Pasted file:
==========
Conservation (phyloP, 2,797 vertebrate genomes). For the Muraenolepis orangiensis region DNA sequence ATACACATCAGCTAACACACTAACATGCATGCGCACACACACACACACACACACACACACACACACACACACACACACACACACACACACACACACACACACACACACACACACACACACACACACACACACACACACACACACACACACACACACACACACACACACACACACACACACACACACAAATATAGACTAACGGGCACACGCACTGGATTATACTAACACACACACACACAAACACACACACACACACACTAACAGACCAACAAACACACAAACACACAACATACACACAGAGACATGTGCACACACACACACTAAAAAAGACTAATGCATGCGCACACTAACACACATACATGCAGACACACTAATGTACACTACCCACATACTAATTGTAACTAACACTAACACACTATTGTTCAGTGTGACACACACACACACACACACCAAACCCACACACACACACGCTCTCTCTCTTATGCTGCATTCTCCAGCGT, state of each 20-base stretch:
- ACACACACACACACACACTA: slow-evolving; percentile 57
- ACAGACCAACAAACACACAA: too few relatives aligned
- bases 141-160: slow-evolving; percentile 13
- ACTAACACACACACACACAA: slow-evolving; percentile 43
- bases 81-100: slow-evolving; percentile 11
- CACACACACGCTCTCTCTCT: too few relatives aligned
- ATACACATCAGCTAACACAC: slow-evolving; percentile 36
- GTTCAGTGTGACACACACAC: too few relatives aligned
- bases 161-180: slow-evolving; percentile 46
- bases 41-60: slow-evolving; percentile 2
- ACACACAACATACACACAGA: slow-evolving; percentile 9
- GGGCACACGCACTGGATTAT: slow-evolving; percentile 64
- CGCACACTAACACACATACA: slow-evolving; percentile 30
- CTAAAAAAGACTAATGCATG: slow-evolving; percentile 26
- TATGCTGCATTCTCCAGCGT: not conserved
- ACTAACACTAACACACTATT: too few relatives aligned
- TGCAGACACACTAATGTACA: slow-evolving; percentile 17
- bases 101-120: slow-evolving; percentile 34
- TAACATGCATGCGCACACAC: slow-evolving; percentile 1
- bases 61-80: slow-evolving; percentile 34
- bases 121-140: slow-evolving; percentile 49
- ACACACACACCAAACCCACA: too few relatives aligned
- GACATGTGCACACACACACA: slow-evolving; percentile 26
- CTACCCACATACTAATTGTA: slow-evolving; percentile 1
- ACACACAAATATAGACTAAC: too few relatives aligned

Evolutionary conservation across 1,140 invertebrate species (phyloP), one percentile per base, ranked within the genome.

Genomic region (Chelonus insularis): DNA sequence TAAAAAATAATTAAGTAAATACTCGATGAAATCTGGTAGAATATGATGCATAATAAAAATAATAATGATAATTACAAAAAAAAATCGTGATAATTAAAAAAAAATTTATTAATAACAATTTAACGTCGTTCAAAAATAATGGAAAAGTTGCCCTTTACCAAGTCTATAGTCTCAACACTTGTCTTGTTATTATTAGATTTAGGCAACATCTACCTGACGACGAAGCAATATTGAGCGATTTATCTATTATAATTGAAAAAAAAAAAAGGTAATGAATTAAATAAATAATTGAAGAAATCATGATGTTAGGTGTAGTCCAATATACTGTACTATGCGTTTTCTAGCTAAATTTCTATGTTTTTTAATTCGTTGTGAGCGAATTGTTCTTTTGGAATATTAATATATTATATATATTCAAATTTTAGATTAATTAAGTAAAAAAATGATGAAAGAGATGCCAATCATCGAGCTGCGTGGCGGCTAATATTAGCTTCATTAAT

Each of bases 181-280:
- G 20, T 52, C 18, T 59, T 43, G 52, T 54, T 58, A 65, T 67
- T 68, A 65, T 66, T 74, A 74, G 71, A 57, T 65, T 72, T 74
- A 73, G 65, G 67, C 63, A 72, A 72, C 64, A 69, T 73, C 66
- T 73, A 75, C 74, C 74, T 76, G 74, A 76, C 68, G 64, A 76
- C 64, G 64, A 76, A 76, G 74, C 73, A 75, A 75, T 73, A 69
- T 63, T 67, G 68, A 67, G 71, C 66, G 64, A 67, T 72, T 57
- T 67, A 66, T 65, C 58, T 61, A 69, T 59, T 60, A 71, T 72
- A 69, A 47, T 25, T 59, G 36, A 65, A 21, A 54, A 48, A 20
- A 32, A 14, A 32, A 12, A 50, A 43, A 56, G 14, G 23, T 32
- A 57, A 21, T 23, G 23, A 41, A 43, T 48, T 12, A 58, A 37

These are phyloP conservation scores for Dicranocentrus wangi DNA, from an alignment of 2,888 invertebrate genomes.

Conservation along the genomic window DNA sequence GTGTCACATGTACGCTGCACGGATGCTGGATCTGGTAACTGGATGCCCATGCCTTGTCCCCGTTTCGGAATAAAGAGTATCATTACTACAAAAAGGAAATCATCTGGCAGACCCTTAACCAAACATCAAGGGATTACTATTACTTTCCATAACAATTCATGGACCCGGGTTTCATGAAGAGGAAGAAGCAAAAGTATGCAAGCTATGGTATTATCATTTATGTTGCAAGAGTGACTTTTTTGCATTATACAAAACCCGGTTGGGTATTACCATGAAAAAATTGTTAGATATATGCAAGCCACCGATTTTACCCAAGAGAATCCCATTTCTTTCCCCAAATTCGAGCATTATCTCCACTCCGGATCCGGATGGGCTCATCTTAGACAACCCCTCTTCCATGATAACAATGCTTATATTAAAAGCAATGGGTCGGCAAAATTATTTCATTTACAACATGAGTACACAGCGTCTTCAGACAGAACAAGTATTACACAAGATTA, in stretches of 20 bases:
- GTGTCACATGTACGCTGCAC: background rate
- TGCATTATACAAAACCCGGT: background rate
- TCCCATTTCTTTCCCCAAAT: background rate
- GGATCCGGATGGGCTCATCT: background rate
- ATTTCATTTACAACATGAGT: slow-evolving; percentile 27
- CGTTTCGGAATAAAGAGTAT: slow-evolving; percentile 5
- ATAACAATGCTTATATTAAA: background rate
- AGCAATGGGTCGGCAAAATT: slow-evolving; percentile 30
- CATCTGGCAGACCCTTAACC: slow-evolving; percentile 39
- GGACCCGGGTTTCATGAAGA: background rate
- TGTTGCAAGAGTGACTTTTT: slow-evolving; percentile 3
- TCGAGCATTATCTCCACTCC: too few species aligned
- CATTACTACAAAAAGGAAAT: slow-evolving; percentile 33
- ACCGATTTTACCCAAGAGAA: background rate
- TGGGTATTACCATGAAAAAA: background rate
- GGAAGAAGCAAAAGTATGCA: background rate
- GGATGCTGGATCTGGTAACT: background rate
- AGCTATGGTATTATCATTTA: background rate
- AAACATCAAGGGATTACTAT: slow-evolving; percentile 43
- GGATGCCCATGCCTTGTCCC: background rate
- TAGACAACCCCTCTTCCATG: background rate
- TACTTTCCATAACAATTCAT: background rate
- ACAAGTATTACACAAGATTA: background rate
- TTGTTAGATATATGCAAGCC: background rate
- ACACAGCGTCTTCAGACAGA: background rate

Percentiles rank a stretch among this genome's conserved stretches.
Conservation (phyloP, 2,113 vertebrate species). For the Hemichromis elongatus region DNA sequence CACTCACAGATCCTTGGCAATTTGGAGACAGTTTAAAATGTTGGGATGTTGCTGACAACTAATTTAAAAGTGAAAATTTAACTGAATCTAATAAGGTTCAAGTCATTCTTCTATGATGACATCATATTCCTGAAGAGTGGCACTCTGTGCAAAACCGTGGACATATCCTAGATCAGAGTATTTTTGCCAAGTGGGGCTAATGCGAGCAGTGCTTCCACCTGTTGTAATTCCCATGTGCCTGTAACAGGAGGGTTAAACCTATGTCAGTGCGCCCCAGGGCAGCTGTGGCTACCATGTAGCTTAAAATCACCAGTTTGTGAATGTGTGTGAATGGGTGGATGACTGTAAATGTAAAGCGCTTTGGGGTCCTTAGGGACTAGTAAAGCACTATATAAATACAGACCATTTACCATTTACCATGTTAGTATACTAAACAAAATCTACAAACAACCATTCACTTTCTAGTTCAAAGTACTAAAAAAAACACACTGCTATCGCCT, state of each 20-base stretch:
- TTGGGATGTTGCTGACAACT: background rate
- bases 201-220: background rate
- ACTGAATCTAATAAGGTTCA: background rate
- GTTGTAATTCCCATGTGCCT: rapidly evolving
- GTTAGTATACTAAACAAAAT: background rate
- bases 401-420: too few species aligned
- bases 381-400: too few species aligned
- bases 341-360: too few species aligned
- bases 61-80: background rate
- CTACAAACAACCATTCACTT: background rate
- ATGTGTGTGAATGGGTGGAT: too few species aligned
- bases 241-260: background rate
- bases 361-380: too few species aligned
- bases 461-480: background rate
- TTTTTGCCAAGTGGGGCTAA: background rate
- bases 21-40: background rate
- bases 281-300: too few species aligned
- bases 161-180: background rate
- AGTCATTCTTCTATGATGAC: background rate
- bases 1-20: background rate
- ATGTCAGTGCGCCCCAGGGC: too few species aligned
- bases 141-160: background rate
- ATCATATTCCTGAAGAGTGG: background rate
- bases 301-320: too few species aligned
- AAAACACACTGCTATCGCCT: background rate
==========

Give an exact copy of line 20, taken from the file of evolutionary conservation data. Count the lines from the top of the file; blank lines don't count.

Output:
- TAACATGCATGCGCACACAC: slow-evolving; percentile 1